Career

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Cherie Martin_main_image

Launching a new career


Cherie Martin spent 13 years up in the air as a flight attendant. Looking for a new challenge, she decided to come back down to earth to pursue a Bachelor of Midwifery. With three kids of her own to support, and a part-time job to squeeze in as well, this soon-to-be midwife is more than ready for her new life welcoming new lives to the world.

“Becoming a midwife was always in the back of my mind, but I never, ever thought I’d go to university or do any kind of formal study,” said Cherie. “I just didn’t think I was academically minded.”

Before enrolling in a Bachelor of Midwifery, Cherie was a busy mum of three working for Virgin Australia for 13 years.

“It was a great company, lots of fun, and I got to travel all over the country,” she said. “But I was ready for something else. I thought I’d apply for the degree and just see what happened, so I was really shocked when I got in.”

Finding her feet

Cherie admits her studies got off to a shaky start. “It was incredibly daunting and overwhelming at first."

"I was in my late thirties and I hadn’t written an essay for more than 20 years. I was told I had to do this thing called ‘referencing’ and I had no idea what that even meant.”

Throwing herself into the deep end turned out to be her best move, and Cherie quickly became determined to take advantage of every opportunity.

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“I was that student – in the front row of every lecture and I couldn’t type my notes fast enough. I never missed a class and I’d go home at night and go over my notes again,” she said.

“I was really forthright with everything and everyone. I introduced myself to all of my lecturers and tutors to put a face to a name. I also went to all of the free academic skills sessions on campus – I learnt how to write essays and how to improve my study skills.”

Showing off

With three young kids of her own, dedicating her spare nights and weekends to her studies wasn’t easy for Cherie.

“As a mum and a mature student, I put extra pressure on myself. I put my whole family through this and it meant being selfish and taking time away from them."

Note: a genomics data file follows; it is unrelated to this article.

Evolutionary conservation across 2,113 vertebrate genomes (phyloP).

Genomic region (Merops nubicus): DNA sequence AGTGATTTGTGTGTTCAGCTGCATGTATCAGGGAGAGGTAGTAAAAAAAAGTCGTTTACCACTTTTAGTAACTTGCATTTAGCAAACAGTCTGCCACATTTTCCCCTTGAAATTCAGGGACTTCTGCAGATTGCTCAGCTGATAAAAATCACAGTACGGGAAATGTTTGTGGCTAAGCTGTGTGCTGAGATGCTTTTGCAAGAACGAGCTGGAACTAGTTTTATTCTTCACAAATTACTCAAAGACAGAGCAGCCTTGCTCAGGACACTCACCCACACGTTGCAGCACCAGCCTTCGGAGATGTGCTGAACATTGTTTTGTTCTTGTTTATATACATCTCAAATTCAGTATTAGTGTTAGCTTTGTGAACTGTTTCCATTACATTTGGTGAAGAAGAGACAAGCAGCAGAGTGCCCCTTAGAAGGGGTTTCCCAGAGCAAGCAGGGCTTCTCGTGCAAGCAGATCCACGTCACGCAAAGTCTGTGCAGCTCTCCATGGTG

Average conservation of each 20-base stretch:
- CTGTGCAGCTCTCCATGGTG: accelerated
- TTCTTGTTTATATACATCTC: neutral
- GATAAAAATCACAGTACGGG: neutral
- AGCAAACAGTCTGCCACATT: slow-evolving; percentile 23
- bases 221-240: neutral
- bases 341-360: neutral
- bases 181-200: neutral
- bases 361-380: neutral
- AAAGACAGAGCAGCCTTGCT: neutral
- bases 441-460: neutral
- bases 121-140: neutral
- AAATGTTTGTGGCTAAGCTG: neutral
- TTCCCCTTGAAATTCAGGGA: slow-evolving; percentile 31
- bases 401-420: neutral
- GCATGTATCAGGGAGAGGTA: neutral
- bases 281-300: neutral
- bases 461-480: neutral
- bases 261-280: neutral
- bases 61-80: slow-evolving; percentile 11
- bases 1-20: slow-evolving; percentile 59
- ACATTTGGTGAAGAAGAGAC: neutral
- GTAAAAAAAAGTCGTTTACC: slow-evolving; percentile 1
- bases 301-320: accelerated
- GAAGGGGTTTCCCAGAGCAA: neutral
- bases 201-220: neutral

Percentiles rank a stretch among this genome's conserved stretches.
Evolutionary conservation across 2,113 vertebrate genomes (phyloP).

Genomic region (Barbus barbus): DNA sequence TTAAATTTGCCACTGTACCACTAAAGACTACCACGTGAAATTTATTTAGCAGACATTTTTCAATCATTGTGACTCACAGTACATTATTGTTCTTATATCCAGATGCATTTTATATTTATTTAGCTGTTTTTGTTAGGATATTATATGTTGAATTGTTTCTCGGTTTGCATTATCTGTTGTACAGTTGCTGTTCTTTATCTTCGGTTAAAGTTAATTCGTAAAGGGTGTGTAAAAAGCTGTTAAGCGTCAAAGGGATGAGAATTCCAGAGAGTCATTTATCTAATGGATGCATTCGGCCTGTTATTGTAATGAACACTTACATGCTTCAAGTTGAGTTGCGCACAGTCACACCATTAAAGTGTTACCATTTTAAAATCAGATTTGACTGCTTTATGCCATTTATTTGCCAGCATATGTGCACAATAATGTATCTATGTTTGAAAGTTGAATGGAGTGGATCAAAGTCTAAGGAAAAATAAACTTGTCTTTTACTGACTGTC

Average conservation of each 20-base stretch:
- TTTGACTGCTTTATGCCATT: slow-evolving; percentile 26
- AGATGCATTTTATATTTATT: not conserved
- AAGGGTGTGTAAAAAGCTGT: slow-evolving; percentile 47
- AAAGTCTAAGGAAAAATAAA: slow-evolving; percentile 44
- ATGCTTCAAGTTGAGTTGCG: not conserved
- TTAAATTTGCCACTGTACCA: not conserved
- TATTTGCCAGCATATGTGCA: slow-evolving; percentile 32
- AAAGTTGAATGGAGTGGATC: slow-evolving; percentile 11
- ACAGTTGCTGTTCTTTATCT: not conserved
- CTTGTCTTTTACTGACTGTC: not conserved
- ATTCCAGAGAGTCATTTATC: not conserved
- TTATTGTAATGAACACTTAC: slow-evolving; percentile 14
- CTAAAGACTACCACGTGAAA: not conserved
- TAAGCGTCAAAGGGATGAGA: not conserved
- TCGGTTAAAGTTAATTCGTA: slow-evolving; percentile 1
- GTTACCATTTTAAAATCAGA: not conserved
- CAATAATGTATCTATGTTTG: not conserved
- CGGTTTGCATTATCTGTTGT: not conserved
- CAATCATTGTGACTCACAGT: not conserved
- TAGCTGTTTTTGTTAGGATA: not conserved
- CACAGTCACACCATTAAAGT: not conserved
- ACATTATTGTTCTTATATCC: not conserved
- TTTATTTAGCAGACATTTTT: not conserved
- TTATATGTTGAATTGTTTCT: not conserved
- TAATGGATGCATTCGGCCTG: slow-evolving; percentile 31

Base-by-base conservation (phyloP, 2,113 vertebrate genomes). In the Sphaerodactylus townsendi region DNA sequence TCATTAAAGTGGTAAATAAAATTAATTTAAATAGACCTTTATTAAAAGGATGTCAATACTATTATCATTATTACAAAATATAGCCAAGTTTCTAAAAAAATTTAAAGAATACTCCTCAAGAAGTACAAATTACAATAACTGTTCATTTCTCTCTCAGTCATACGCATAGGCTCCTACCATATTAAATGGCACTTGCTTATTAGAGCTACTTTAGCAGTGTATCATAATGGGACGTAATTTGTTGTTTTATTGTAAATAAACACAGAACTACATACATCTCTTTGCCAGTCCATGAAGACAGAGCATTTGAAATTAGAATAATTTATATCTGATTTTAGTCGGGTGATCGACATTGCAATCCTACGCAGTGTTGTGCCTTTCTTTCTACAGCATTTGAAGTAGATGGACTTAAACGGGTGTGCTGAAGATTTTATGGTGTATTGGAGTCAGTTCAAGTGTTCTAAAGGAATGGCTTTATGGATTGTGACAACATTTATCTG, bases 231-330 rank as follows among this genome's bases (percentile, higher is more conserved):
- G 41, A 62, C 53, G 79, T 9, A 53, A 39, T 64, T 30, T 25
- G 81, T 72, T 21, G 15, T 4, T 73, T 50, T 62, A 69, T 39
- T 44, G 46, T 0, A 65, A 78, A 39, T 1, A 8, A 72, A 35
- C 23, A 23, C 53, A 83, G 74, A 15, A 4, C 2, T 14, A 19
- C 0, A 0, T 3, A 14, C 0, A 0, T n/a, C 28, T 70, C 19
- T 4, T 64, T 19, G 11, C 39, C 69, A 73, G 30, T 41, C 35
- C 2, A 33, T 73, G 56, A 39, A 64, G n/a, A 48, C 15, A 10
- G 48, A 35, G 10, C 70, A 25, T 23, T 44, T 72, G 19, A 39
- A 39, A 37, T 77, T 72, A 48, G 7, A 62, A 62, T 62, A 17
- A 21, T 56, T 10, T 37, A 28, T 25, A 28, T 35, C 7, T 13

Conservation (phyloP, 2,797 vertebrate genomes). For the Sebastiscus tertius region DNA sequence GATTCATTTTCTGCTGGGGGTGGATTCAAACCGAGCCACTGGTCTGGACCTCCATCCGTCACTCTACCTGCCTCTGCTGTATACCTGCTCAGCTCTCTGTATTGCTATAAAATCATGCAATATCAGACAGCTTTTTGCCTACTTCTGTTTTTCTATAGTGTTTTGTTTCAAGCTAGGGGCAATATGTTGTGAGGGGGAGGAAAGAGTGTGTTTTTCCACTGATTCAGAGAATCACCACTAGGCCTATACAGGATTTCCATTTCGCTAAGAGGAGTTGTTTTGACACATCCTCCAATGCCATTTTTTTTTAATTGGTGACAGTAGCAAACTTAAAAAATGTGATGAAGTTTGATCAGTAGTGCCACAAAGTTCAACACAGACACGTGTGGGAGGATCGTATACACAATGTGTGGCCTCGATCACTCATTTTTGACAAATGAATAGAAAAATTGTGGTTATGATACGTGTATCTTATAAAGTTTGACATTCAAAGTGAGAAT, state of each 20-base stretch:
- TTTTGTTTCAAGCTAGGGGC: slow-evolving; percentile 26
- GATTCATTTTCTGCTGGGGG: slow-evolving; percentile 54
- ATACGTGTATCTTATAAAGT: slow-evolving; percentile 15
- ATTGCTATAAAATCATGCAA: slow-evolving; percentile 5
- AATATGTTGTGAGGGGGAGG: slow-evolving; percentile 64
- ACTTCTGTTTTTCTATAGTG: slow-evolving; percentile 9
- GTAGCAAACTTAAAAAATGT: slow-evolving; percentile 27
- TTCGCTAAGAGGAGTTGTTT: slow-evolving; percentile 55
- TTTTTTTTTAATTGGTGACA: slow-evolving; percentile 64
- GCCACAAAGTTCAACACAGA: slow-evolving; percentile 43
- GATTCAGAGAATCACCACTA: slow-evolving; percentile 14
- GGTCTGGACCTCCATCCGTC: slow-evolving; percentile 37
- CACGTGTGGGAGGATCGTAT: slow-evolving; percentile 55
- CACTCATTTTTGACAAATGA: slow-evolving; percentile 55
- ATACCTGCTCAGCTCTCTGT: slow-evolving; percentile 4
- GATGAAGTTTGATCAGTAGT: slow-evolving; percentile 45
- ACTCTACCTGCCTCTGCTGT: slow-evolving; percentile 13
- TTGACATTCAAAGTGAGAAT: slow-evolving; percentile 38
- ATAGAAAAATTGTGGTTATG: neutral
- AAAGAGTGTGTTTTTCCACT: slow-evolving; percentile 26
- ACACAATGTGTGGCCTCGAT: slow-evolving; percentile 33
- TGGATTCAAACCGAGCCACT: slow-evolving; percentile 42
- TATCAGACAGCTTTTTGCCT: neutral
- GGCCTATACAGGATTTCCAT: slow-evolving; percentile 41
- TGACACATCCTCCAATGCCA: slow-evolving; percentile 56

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“But I also saw it as a good opportunity to show my kids that mums can do anything. I was very open with my three, and I said Mummy has homework to do just like you. I knew it would be worth it. My degree was about sacrifice, but it was about finding balance too.”

Coming of age

Studying at high school is a distant memory for Cherie, but she had no problems relating to her school-leaver classmates. 

“There was a range of age groups studying with me. This actually really helped as when you’re on the job, you have to deal with all types of different people.”

When Cherie moved from the classroom to the maternity ward to begin her practical training, she quickly discovered being a mum herself was an advantage – and an easy ice-breaker.

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“A lot of pregnant women asked me if I had kids myself. When I told them, ‘Yep, I’ve got three at home’, I could see in their eyes that they felt more confident with me, knowing I’d been through it all before.”

Work wonders

While Cherie is about to graduate and has already participated in many births as part of her degree, she hasn’t lost her sense of wonder.

“I admit I still get teary. The first birth I witnessed (not counting my own children) was incredibly surreal and it was fascinating to see it from a different perspective.

"It made me appreciate women even more. Getting to see the essence of love in that particular moment is so special and it’s a privilege to be a part of it.”

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Impact brings you compelling stories, inspiring research, and big ideas from ACU. It's about the impact we’re having on our communities, and our Mission in action. It’s a practical resource for career, life and study.

At ACU it’s education, but not as you know it. We stand up for people in need, and causes that matter.

If you have a story idea or just want to say hello, do contact us.

Copyright@ Australian Catholic University 1998-2019 | ABN 15 050 192 660 CRICOS Reg: 00004G